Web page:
ed March 6, 2009 12:32 PM

Think of it this way: the technology allowed the banks to shift liability (cost) to the victim, instead of keeping it themselves. Fraud is now customer-presumed-guilty instead of customer-presumed-innocent. From the bank’s viewpoint as a commercial concern, what’s not to like?

Matt from CT March 6, 2009 1:45 PM

since handwriting would come into play
when forging the signature.

But then most stores have you sign an electronic pad — an unnatural method which leaves everyone’s signatures looking nothing like the penned signature on the back of the card.

HJohn March 6, 2009 2:38 PM

@Matt from CT: “But then most stores have you sign an electronic pad — an unnatural method which leaves everyone’s signatures looking nothing like the penned signature on the back of the card.”

I agree. Not to mention, even with hand written signatures: 1) who says the cashier is a forensics expert, and 2) who says the fraudster didn’t sign the victim’s name on the card.

I write “ASK FOR PHOTO ID” on my back of my card. 1 out of every 100 or so actually asks me for it. On top of that, I log online and check my transactions every single day to make sure the are all mine.

I recall the days when they would make sure to authenticate you when you wrote a check because they would have to eat it if they check was bad. Maybe we should have the same incentive with credit cards.

greg March 9, 2009 3:13 AM

As i have said before. Liability with My master card in normal “mode” is with the bank. But if I opt into there awesome ultra secure mode, I am liable. Guess what I didn’t opt into.

Put your money where your mouth is.

This goes for companies that provide https certs. How much should you trust a cert? Only as much as they are prepared to cover your costs in the case of a “bad” cert. But none do, so YMMV.

Alice March 9, 2009 5:08 AM


“Instead of giving you a device you have to use to log in to your bank, why not just give you a CD”

Your scheme is theoretically wonderful. But unusable in practise. User’s cannot be expected to reboot their systems in order to login to their bank. Moreover, banking isn’t viable in such an environment — companies need to be able to open various applications whilst banking. Maybe if you adapt your solution to rely on trusted computing then it can get somewhere.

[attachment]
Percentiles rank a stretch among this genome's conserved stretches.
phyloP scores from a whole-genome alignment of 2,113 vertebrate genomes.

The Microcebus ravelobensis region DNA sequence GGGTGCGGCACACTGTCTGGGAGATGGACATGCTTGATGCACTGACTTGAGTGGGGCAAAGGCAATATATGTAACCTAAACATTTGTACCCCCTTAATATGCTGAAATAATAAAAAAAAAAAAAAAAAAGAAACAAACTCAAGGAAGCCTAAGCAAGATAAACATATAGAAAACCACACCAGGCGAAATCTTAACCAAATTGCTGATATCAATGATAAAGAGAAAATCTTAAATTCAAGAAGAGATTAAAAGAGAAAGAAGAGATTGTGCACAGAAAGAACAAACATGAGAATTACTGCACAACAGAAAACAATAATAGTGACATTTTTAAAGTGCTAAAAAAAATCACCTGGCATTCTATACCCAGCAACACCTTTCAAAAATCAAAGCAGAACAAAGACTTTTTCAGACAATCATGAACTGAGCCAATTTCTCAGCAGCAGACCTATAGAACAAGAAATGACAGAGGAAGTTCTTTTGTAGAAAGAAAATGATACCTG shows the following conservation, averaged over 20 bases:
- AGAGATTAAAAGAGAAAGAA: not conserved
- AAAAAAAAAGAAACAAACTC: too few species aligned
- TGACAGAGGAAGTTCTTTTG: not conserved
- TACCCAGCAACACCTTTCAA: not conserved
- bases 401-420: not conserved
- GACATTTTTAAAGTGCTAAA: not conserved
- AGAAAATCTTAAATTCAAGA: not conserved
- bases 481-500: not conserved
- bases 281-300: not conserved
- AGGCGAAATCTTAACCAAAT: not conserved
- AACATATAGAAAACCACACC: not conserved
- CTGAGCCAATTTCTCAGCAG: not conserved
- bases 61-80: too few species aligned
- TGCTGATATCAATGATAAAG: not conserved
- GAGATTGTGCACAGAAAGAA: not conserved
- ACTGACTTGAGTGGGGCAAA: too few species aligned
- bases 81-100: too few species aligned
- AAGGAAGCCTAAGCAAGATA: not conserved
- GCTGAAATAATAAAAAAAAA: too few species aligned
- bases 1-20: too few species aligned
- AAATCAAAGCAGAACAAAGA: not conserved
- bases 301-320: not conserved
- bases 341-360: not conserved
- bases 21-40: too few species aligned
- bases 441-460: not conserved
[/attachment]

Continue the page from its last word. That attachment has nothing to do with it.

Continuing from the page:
Clive Robinson March 9, 2009 6:39 AM

@ greg,


That’s exactly the reason SET failed. Unfortunatly in the UK the banks have foisted “Chip-n-Spin” on us by default.

Even to the point of issuing combined Credit and Debit cards that when used default to Debit (which is covered by the Banks imposed rules not those of the consumer credit legislation).

Basicaly I treat anything the banks offer these days with extream suscpision and I would advise people to absolutly avoid Credit Cards issued by your own bank…

Compartmentalisation is the very essense of security 😉

Clive Robinson March 9, 2009 6:46 AM

Opps, I forgot to copy

“Liability with My master card in normal “mode” is with the bank. But if I opt into there awesome ultra secure mode, I am liable. Guess what I didn’t opt into.”

Into my above post…

That’s the trouble with using a tiny screen mobile to post, it scrolls of the screen 8(

SumDumGuy March 11, 2009 4:17 PM



The signature on your credit card is not an authentication mechanism. It is a legal contractual agreement between you and the bank. That is why the cashiers are instructed to make you sign a blank card before allowing you to use it – which would be stupid if it was meant for authentication, but perfectly reasonable to agree to a contract. The signature is legal proof that you are agreeing to take out a loan (and pay it back) by using the card.

You are lucky that you have not been refused service yet. Standard procedure in both the visa and mastercard merchant guidelines is to refuse service to anyone with a card that does not have the cardholder’s signature. Under extenuating circumstances they may even confiscate it.

Also, FWIW, the merchant guidelines prohibited requiring any form of ID in order to use the card UNLESS the merchant has significant reason to believe that fraud may be involved. Some companies try to implement blanket policies that require cashiers to verify ID with every transaction – such policies specifically fail to meet that requirement for suspicion of fraud.